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GDPR and journalism: the new regime – Greg Callus

David Cameron was often derided as an “essay crisis” Prime Minister – the Oxford PPE undergraduate model of relying on good general knowledge and trusting your ability to pick up the details only as peril looms large.

With so many journalists still in the cabinet (Boris Johnson, Michael Gove, Chris Grayling, Esther McVey), and PPE graduate Matt Hancock as Secretary of State for Culture, Media and Sport, the instinct to work only to a deadline appears to remain strong, notwithstanding the change of Prime Minister.

Accordingly, the new Data Protection Act 2018 received Royal Assent at 3:06pm on Wednesday 23 May 2018, just less than 32 hours before the coming into force of the General Data Protection Regulation.

GDPR –  a technical update to EU data protection law – came into effect across the European Union on 25 May. Notwithstanding Brexit, GDPR (or equivalent provisions) will continue – by hook or by crook – to apply to the UK long after it ceases to be a member of the EU.

Like its predecessor, the Data Protection Directive, it doesn’t spell out the exemptions for journalism, but rather leaves that task for EU member states (which, for the moment at least, includes the UK).

Under the old regime, that exemption could be found in s.32 of the Data Protection Act 1998. I’m sure no slight against journalism is meant by relegating the exemption for freedom of expression (per Article 85(2) of the GDPR) to somewhere in the middle of the 354-page act. The detail is in Paragraph 26 of Part 5 of Schedule 2 of the new Act.

Seven things about the new regime are worth noting.

First, just like the old regime, GDPR does not offer a blanket exemption from data protection for journalists. Even where the journalistic exemption applies, it only exempts from specific provisions, and only insofar as those provisions are “incompatible” with journalism.

It still doesn’t offer any exemption in respect of the obligation under Article 5(f) of the GDPR, which is the principle that personal data must be processed with appropriate technical and organisational measures to ensure it is processed fairly and lawfully (see s.32(2)(a) DPA 1998 and Paragraph 26(9)(i) DPA 2018).

As some American attorneys would say: “Govern yourselves accordingly.”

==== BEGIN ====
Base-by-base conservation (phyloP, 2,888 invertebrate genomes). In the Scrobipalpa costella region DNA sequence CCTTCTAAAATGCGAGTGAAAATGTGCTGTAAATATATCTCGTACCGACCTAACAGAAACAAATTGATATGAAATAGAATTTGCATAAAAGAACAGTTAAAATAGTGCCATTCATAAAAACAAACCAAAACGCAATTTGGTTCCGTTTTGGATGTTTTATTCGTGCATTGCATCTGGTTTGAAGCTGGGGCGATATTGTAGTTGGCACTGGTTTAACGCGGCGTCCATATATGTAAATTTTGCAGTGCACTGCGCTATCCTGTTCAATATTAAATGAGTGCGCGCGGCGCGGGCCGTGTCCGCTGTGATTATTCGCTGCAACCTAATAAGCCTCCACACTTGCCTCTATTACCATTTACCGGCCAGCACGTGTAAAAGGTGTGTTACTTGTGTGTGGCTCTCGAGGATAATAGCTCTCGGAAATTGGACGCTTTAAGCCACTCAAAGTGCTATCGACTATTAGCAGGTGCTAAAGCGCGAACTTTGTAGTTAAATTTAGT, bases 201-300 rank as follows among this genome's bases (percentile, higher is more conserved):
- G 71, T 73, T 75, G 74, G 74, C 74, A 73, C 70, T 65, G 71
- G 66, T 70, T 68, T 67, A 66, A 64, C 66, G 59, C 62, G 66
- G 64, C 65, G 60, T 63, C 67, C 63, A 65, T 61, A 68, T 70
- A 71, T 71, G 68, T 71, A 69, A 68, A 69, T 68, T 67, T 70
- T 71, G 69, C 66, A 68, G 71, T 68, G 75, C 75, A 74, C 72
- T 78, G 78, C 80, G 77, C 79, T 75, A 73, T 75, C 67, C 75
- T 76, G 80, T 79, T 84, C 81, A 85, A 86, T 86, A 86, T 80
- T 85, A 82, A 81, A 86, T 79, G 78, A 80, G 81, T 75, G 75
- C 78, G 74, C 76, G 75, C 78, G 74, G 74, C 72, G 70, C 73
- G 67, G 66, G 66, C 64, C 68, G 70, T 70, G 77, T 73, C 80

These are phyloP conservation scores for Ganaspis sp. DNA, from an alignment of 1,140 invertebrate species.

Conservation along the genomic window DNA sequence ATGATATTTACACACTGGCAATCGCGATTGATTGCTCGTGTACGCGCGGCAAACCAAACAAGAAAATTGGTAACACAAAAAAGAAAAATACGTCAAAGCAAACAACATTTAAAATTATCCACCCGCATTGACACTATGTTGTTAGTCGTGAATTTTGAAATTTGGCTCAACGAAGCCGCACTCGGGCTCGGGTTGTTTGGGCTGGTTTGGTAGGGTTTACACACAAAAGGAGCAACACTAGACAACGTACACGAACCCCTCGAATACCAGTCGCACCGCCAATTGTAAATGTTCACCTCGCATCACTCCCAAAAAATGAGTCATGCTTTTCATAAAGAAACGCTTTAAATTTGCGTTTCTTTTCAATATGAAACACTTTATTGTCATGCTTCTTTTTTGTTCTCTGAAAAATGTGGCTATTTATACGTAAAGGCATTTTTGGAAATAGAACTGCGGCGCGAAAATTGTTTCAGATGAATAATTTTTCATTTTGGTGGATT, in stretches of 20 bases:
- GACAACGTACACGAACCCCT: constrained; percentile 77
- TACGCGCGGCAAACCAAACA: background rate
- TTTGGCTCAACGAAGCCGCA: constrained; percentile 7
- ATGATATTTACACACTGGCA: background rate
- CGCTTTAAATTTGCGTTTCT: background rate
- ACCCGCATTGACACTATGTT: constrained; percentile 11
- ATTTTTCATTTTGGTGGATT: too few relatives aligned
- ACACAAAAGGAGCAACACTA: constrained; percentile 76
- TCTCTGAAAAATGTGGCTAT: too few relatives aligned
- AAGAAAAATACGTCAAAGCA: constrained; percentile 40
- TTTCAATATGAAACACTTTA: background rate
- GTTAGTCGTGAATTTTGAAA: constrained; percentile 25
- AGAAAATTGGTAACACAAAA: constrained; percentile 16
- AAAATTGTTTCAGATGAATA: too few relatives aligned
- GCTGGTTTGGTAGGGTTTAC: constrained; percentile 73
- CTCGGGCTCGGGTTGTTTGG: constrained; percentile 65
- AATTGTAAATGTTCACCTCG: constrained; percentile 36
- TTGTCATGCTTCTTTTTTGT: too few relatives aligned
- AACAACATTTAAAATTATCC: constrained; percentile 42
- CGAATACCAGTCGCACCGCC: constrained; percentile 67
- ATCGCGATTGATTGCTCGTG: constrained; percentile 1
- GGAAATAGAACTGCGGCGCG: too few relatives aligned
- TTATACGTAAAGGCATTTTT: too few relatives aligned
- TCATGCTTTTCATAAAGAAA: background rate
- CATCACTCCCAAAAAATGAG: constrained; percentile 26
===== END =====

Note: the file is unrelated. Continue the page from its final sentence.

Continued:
Second, while there was a hubbub about whether the IPSO Code or Impress Code would be included in the list of relevant editorial guidelines under Paragraph 26(6), the more interesting change is who needs to consider the codes.

Section 32(3) of the DPA 1998 required the court to consider an editor’s compliance with the code (much like the court must have regard to the codes under s.12(4)(b) Human Rights Act 1998).

Paragraph 26(5) of the DPA 2018 requires the controller (i.e. the media publisher) to have regard to the relevant code in order to benefit from the journalistic exemption.

This sounds a slightly subtle change, and I’m not sure of the reason for it, but the ramifications could be significant.

An editor who never read the code, but managed to act within it was fine under s.32(3) DPA 1998. Now, there is an obligation on the publisher to have regard to the code in determining the public interest of publication. How many newsrooms could offer contemporaneous documentary evidence of that, even on the most contentious of stories?

Third, the power of the Secretary of State to add extra codes of practice under Paragraph 26(7) is far less interesting than the general power in s.16(1)(c) DPA 2018 to make further exemptions from GDPR for journalists. Start your lobbying engines, newspapers.

Fourth, the involvement of the Information Commissioner’s Office in monitoring journalism appears greatly expanded under DPA 2018. As well as Codes of Practice to be introduced under s.124, there will be reviews conducted under s.177-179 into the efforts of media organisations to provide non-litigation resolution of data protection concerns.